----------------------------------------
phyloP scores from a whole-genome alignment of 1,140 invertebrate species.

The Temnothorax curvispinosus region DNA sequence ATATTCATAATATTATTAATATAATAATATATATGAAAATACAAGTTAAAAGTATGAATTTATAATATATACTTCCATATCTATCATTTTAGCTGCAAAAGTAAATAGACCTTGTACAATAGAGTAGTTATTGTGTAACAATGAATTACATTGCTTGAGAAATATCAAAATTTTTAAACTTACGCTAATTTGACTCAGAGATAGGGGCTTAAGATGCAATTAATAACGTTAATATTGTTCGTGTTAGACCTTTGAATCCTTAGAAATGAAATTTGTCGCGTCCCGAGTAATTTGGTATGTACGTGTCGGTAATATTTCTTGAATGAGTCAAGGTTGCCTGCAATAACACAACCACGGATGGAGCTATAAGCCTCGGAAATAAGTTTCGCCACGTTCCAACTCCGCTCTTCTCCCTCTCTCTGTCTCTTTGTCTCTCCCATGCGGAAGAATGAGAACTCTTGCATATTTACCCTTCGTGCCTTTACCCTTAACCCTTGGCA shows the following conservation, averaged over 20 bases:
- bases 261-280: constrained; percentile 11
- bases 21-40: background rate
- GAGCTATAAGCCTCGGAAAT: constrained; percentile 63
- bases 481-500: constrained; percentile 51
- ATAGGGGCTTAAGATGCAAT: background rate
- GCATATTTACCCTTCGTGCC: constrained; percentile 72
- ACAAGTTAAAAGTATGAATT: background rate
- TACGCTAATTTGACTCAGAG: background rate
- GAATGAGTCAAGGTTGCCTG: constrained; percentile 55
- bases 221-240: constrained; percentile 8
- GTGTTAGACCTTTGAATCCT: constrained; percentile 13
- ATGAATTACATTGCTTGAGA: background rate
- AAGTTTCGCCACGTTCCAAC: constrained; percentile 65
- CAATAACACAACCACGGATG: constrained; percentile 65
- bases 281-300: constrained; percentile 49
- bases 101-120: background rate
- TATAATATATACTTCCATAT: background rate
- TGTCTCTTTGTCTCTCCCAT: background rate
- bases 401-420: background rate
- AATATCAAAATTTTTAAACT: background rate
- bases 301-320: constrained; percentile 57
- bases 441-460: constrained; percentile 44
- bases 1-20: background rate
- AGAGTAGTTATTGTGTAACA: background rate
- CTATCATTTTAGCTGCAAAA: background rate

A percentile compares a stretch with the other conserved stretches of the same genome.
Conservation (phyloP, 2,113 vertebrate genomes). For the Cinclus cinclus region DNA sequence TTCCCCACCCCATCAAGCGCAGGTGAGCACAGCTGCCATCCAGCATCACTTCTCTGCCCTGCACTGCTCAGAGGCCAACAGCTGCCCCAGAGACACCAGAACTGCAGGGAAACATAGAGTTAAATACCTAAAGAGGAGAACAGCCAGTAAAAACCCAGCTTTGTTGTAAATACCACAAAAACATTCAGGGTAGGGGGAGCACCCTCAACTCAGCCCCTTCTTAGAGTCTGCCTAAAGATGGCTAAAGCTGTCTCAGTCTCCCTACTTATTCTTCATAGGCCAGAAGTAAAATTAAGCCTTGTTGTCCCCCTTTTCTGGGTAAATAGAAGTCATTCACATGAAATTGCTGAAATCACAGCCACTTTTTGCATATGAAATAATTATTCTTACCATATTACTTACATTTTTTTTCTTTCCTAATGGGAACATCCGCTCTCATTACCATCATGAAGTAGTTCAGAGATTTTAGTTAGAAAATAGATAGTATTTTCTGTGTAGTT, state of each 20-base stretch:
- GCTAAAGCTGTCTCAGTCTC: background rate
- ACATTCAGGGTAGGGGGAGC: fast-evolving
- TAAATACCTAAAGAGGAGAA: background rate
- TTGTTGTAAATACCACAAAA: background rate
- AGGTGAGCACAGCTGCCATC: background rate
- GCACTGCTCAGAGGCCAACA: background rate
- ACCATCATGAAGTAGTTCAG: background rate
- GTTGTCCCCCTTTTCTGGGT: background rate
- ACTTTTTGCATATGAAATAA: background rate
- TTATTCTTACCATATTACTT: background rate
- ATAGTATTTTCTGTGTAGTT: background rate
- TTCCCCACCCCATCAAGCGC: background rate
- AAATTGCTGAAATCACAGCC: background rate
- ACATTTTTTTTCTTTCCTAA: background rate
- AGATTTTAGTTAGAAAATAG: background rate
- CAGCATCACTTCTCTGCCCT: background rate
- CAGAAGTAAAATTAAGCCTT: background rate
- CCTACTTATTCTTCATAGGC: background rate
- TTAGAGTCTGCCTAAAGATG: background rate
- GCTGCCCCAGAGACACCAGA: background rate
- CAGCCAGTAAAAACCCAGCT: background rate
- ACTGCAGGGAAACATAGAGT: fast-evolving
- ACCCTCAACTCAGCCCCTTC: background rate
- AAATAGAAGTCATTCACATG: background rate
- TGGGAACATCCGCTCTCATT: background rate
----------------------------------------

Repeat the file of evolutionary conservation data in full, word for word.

phyloP scores from a whole-genome alignment of 1,140 invertebrate species.

The Temnothorax curvispinosus region DNA sequence ATATTCATAATATTATTAATATAATAATATATATGAAAATACAAGTTAAAAGTATGAATTTATAATATATACTTCCATATCTATCATTTTAGCTGCAAAAGTAAATAGACCTTGTACAATAGAGTAGTTATTGTGTAACAATGAATTACATTGCTTGAGAAATATCAAAATTTTTAAACTTACGCTAATTTGACTCAGAGATAGGGGCTTAAGATGCAATTAATAACGTTAATATTGTTCGTGTTAGACCTTTGAATCCTTAGAAATGAAATTTGTCGCGTCCCGAGTAATTTGGTATGTACGTGTCGGTAATATTTCTTGAATGAGTCAAGGTTGCCTGCAATAACACAACCACGGATGGAGCTATAAGCCTCGGAAATAAGTTTCGCCACGTTCCAACTCCGCTCTTCTCCCTCTCTCTGTCTCTTTGTCTCTCCCATGCGGAAGAATGAGAACTCTTGCATATTTACCCTTCGTGCCTTTACCCTTAACCCTTGGCA shows the following conservation, averaged over 20 bases:
- bases 261-280: constrained; percentile 11
- bases 21-40: background rate
- GAGCTATAAGCCTCGGAAAT: constrained; percentile 63
- bases 481-500: constrained; percentile 51
- ATAGGGGCTTAAGATGCAAT: background rate
- GCATATTTACCCTTCGTGCC: constrained; percentile 72
- ACAAGTTAAAAGTATGAATT: background rate
- TACGCTAATTTGACTCAGAG: background rate
- GAATGAGTCAAGGTTGCCTG: constrained; percentile 55
- bases 221-240: constrained; percentile 8
- GTGTTAGACCTTTGAATCCT: constrained; percentile 13
- ATGAATTACATTGCTTGAGA: background rate
- AAGTTTCGCCACGTTCCAAC: constrained; percentile 65
- CAATAACACAACCACGGATG: constrained; percentile 65
- bases 281-300: constrained; percentile 49
- bases 101-120: background rate
- TATAATATATACTTCCATAT: background rate
- TGTCTCTTTGTCTCTCCCAT: background rate
- bases 401-420: background rate
- AATATCAAAATTTTTAAACT: background rate
- bases 301-320: constrained; percentile 57
- bases 441-460: constrained; percentile 44
- bases 1-20: background rate
- AGAGTAGTTATTGTGTAACA: background rate
- CTATCATTTTAGCTGCAAAA: background rate

A percentile compares a stretch with the other conserved stretches of the same genome.
Conservation (phyloP, 2,113 vertebrate genomes). For the Cinclus cinclus region DNA sequence TTCCCCACCCCATCAAGCGCAGGTGAGCACAGCTGCCATCCAGCATCACTTCTCTGCCCTGCACTGCTCAGAGGCCAACAGCTGCCCCAGAGACACCAGAACTGCAGGGAAACATAGAGTTAAATACCTAAAGAGGAGAACAGCCAGTAAAAACCCAGCTTTGTTGTAAATACCACAAAAACATTCAGGGTAGGGGGAGCACCCTCAACTCAGCCCCTTCTTAGAGTCTGCCTAAAGATGGCTAAAGCTGTCTCAGTCTCCCTACTTATTCTTCATAGGCCAGAAGTAAAATTAAGCCTTGTTGTCCCCCTTTTCTGGGTAAATAGAAGTCATTCACATGAAATTGCTGAAATCACAGCCACTTTTTGCATATGAAATAATTATTCTTACCATATTACTTACATTTTTTTTCTTTCCTAATGGGAACATCCGCTCTCATTACCATCATGAAGTAGTTCAGAGATTTTAGTTAGAAAATAGATAGTATTTTCTGTGTAGTT, state of each 20-base stretch:
- GCTAAAGCTGTCTCAGTCTC: background rate
- ACATTCAGGGTAGGGGGAGC: fast-evolving
- TAAATACCTAAAGAGGAGAA: background rate
- TTGTTGTAAATACCACAAAA: background rate
- AGGTGAGCACAGCTGCCATC: background rate
- GCACTGCTCAGAGGCCAACA: background rate
- ACCATCATGAAGTAGTTCAG: background rate
- GTTGTCCCCCTTTTCTGGGT: background rate
- ACTTTTTGCATATGAAATAA: background rate
- TTATTCTTACCATATTACTT: background rate
- ATAGTATTTTCTGTGTAGTT: background rate
- TTCCCCACCCCATCAAGCGC: background rate
- AAATTGCTGAAATCACAGCC: background rate
- ACATTTTTTTTCTTTCCTAA: background rate
- AGATTTTAGTTAGAAAATAG: background rate
- CAGCATCACTTCTCTGCCCT: background rate
- CAGAAGTAAAATTAAGCCTT: background rate
- CCTACTTATTCTTCATAGGC: background rate
- TTAGAGTCTGCCTAAAGATG: background rate
- GCTGCCCCAGAGACACCAGA: background rate
- CAGCCAGTAAAAACCCAGCT: background rate
- ACTGCAGGGAAACATAGAGT: fast-evolving
- ACCCTCAACTCAGCCCCTTC: background rate
- AAATAGAAGTCATTCACATG: background rate
- TGGGAACATCCGCTCTCATT: background rate